Dear Deeply Readers,

Welcome to the archives of Water Deeply. While we paused regular publication of the site on November 1, 2018, we are happy to serve as an ongoing public resource on water resilience. We hope you’ll enjoy the reporting and analysis that was produced by our dedicated community of editors and contributors.

We continue to produce events and special projects while we explore where the on-site journalism goes next. If you’d like to reach us with feedback or ideas for collaboration you can do so at [email protected].

Water Deeply Talks: Water and Cannabis in California

Cannabis cultivation in California – legal and illegal – can come at a cost to local water and wildlife. Water Deeply talks to experts about the impacts and upcoming state regulations.

Written by Ian Evans Published on Read time Approx. 1 minutes
Marijuana growth can come at a cost to local water, even when it is legal.Justin Sullivan/Getty Images/AFP

In our latest Water Deeply Talk, managing editor Tara Lohan, joined by expert guests Scott Greacen, executive director of Friends of the Eel River, and Water Deeply contributing editor Matt Weiser, spoke about cannabis production in California and how it affects water throughout the state.

The heart of California’s marijuana production is in the “Emerald Triangle” – an area in the north made up of parts of Mendocino, Humboldt and Trinity counties. In these remote mountain areas, many illegal growers have leached chemicals into local waterways, harming fish and other wildlife.

“We’ve seen black bears writhing in agony,” notes Greacen.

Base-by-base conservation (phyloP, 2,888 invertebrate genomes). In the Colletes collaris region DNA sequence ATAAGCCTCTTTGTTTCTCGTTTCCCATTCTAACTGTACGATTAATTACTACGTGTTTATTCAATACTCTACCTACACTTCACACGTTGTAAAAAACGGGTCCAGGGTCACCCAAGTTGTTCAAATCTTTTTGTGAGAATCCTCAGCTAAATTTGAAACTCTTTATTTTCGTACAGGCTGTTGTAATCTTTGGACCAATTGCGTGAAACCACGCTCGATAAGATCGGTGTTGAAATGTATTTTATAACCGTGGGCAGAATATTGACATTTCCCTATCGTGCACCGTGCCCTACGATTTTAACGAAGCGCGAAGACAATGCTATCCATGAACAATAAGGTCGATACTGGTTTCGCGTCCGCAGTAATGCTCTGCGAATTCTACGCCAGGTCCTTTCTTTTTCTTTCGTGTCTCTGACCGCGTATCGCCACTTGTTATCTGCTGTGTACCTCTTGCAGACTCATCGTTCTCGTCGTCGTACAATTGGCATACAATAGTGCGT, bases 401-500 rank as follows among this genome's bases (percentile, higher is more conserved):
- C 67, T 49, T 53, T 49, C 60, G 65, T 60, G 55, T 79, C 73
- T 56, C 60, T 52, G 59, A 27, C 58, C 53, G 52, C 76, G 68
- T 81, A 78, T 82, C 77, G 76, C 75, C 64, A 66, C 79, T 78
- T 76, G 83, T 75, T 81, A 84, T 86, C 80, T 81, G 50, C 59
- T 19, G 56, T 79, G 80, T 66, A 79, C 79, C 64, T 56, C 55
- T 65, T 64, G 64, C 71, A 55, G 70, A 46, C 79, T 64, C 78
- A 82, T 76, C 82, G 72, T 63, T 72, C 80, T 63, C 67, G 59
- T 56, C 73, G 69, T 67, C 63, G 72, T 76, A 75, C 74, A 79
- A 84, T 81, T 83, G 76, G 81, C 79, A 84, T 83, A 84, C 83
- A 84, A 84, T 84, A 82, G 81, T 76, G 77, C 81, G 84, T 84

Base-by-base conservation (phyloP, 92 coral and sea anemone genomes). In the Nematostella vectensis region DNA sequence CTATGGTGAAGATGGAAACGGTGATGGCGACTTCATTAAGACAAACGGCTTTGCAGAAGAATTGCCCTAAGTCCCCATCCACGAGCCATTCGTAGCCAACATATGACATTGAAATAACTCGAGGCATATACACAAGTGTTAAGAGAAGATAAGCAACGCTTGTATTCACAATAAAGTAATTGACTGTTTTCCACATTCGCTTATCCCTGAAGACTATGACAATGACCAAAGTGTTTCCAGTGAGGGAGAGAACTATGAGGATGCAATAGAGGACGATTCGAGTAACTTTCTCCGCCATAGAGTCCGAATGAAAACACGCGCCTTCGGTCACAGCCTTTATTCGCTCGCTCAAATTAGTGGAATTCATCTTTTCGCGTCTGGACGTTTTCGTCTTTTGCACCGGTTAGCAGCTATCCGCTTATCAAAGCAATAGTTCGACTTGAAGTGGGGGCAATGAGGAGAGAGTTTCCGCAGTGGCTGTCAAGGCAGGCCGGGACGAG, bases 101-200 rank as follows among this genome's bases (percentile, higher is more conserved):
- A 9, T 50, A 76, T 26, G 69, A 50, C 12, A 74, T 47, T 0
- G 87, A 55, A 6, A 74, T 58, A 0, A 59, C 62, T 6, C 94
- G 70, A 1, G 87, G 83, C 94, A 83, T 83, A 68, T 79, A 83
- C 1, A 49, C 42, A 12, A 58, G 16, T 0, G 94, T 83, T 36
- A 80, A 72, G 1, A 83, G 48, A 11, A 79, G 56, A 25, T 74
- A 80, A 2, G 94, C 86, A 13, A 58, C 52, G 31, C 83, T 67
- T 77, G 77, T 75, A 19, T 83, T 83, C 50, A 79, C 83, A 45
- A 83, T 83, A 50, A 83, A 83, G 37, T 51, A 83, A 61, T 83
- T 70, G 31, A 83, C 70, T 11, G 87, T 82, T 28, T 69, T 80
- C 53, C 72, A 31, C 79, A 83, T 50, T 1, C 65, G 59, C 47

Illegal farms often pump as much water as they can into cultivation, draining local streams. However, even people growing marijuana legally can spoil local water with construction and road use that spill sediment and pollution into waterways and threaten fish.

With the passage of Proposition 64 last year legalizing recreational marijuana sales, large growing operations are also opening in desert communities in Southern California. Weiser notes that the town of Desert Hot Springs – less than two hours east of Los Angeles – is enjoying a marijuana boom, as is Nipton, a small town on the Nevada border. Operations in these communities will be entirely dependent on local groundwater, some of which is replenished by Colorado River imports.

To find out more, you can listen to our full, 30-minute conversation.

To join future Deeply Talks, make sure you are signed up for the Water Deeply newsletter below.

Suggest your story or issue.


Share Your Story.

Have a story idea? Interested in adding your voice to our growing community?

Learn more
× Dismiss
We have updated our Privacy Policy with a few important changes specific to General Data Protection Regulations (GDPR) and our use of cookies. If you continue to use this site, you consent to our use of cookies. Read our full Privacy Policy here.